By William Hill
Last Updated: 4th February 2020
World Cup fever has well and truly taken over this year, with Harry Kane’s heroics and a last-16 knockout game sending ever-hopeful England fans’ expectations soaring. But as a nation, how do we embrace the beautiful game?
Here at William Hill, we’ve crunched the numbers and spoken to 2,000 over-25s in the UK to find out the facts. We wanted to know exactly how the country watches and celebrates England games in the tournament. Where do people watch the game? Do they wear an England kit? How many pints have been sunk during the first round, and just how far will England fans push their celebrations? It’s all revealed below.
Gearing up for the game
A new England kit can cost upwards of £65; despite this, 2.6 million fans will have bought the official England shirt for Russia 2018. Of all those watching around the country, 15% will don a retro shirt, with David Seaman’s – ahem – colourful Euro 96 goalkeeper’s jersey fetching over £100 on auction sites. Though Royal Mail has famously banned flags on its vehicles, 2.7 million people will be flying car flags them from their windows, and 1.4 million supporters will be wearing the cross of St George as face-paint for the match.
A total of 4.4 million people will also have a flutter in a social sweepstake. That means that, statistically speaking, a lucky(?) 137,500 will have drawn England, while the same number will have been unlucky enough to land Panama.
The game in numbers: 90 minutes around England
When it comes to watching an England game, 34% of people will be viewing at home and 21% will be in the pub. England are set to play their last game of the tournament in a 3rd place play off against Belgium.
During a game, 6.1 million people will stick the kettle on at half time, 3 million will have a vindaloo and 4 million will be active on their social media channels throughout, sharing their celebrations and opinions of the game they are watching.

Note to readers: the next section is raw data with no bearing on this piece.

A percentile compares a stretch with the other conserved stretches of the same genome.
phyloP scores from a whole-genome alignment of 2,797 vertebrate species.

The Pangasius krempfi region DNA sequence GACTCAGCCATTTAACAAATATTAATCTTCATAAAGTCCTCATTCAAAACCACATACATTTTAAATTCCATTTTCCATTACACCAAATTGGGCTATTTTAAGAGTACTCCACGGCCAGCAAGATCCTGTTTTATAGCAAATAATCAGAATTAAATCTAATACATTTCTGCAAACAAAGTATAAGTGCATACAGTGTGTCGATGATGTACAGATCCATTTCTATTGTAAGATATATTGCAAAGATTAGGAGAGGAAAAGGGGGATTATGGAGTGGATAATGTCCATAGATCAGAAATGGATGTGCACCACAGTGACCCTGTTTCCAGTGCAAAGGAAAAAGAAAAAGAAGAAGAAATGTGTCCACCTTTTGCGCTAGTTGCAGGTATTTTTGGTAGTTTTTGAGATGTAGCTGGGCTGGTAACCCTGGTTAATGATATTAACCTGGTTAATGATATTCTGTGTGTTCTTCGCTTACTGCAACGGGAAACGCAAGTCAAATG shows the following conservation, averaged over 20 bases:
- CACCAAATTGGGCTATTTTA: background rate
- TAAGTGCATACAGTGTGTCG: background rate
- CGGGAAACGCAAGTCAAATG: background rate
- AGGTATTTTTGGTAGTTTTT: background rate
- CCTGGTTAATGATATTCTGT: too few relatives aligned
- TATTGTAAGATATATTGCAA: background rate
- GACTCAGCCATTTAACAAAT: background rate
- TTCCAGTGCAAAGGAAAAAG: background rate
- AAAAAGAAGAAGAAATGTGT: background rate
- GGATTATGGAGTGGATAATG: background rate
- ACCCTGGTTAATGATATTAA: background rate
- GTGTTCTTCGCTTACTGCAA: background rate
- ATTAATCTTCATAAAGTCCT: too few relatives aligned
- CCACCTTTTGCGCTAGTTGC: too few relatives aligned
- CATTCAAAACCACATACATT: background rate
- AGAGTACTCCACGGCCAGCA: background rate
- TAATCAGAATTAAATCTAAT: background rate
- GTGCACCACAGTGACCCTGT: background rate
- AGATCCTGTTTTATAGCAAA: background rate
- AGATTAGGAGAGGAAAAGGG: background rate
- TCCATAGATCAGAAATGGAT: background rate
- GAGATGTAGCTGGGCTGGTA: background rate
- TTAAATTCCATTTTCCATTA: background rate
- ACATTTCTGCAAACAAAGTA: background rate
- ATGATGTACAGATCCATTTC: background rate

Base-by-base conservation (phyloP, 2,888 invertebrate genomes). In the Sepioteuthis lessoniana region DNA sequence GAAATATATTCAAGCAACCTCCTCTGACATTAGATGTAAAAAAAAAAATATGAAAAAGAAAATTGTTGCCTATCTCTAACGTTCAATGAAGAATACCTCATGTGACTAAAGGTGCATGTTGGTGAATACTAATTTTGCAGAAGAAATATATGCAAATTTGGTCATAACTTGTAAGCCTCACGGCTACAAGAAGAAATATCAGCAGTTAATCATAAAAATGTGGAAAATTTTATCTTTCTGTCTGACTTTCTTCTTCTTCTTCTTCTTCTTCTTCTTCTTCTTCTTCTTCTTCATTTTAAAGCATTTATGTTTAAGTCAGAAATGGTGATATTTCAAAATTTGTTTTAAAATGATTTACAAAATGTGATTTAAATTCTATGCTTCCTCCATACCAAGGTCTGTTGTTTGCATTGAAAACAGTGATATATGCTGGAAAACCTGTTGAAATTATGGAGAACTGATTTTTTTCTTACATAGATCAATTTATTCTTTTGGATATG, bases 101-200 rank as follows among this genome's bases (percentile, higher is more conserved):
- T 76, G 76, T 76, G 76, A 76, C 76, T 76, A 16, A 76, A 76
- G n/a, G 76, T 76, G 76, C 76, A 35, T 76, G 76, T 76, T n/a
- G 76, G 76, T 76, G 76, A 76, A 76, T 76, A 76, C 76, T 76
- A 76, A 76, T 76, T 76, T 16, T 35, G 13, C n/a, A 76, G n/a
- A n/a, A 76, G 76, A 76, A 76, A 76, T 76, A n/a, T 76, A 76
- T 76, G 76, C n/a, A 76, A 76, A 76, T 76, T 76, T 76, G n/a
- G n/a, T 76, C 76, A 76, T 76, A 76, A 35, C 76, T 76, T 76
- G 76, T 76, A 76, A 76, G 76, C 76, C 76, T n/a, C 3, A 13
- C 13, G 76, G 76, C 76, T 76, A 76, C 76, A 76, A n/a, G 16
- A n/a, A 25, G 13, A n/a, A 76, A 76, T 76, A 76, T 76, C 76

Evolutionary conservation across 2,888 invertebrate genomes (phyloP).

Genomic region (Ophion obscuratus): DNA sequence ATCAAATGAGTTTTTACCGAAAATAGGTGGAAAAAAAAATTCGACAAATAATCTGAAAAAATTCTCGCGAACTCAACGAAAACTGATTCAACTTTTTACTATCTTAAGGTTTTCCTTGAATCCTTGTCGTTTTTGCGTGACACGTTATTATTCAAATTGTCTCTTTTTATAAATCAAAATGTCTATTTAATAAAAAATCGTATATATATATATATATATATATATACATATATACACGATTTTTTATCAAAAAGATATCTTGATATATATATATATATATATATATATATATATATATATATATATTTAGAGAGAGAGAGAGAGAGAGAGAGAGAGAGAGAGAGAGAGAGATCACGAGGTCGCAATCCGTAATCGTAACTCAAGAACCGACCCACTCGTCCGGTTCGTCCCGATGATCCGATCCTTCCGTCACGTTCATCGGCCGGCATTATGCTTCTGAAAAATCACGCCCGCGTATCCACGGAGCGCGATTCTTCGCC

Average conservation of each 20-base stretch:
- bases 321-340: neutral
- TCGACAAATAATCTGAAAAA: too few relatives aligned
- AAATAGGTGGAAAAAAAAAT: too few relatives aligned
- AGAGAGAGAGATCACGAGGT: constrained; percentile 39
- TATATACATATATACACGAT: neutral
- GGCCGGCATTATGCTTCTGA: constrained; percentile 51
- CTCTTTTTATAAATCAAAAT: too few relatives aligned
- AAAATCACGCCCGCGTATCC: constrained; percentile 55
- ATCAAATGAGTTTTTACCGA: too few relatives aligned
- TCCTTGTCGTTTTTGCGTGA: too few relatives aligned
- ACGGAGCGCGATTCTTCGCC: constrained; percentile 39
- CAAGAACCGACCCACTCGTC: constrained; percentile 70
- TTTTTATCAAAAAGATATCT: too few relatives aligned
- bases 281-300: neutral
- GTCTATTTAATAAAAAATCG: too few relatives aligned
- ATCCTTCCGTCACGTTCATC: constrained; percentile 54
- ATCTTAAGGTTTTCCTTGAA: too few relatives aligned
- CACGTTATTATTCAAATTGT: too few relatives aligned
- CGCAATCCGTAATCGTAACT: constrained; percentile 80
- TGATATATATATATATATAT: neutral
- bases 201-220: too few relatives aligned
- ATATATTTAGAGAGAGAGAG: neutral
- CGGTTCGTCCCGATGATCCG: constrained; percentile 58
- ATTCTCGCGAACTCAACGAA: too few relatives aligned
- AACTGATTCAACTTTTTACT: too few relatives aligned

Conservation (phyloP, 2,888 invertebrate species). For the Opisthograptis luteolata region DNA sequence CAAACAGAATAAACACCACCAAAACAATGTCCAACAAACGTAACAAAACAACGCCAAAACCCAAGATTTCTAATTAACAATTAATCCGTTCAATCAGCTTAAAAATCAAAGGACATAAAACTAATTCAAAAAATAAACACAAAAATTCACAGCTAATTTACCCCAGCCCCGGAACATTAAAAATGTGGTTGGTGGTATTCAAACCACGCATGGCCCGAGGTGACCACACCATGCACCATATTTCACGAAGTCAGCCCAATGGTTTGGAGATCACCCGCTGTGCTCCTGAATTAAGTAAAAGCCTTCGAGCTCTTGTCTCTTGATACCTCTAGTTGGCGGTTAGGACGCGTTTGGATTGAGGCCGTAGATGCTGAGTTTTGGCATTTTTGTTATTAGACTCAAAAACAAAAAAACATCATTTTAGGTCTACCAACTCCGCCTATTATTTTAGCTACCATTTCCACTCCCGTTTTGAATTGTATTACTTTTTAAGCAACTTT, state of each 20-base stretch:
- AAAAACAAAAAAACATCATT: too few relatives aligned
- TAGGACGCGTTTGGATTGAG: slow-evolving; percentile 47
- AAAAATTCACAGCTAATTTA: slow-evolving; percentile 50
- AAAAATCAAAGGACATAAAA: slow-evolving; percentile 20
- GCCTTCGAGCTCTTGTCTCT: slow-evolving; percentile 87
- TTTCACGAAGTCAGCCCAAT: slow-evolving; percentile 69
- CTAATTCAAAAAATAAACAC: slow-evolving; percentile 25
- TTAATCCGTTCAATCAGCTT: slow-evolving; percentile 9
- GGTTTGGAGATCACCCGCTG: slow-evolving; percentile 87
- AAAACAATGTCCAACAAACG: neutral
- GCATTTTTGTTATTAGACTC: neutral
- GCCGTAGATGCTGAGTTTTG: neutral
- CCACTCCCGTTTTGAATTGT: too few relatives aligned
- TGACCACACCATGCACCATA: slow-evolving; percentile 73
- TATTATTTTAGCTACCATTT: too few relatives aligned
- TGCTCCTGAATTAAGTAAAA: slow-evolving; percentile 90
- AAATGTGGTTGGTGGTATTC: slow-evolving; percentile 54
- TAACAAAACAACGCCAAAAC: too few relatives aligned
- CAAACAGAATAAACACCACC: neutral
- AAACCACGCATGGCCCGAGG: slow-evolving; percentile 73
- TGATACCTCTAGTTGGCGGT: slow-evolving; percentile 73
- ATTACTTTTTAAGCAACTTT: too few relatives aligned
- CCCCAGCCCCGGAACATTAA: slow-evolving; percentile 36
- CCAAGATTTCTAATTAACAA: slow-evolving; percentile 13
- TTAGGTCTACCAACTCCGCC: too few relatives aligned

In the tournament so far, Harry Kane has scored the most goals per minute, and the figures show that England fans have been celebrating with the talisman. It’s estimated that during the group stages 15 million people enjoyed a pint and 10.8 million were shouting at their TVs.
Celebrating and commiserating: After the game
Anticipating a post-celebration hangover – or after drowning their sorrows – an estimated 1.2 million England fans planned to call in sick following the team’s World Cup games, with 1.1 million having already pulled a sickie after previous World Cup games in 2014.
A further 8% freely admitted that they planned to leave work early on the days with England games, and 4% had already booked the day off after one of England’s group games in preparation.
Men are more likely to consider bunking off, with 5% of all male respondents hoping their bosses would be sympathetic, compared with just 2% of women.
Despite work the next day a positive 18% did say they would carry on drinking wherever they watch the game, and, romantic nation that we are, a frisky 5% said that in the event of an England win they would have sex to commend the achievement.
– Consumer survey from Censuswide on behalf of William Hill of 2,015 UK consumers aged 25+ 01/06/2018-05/06/2018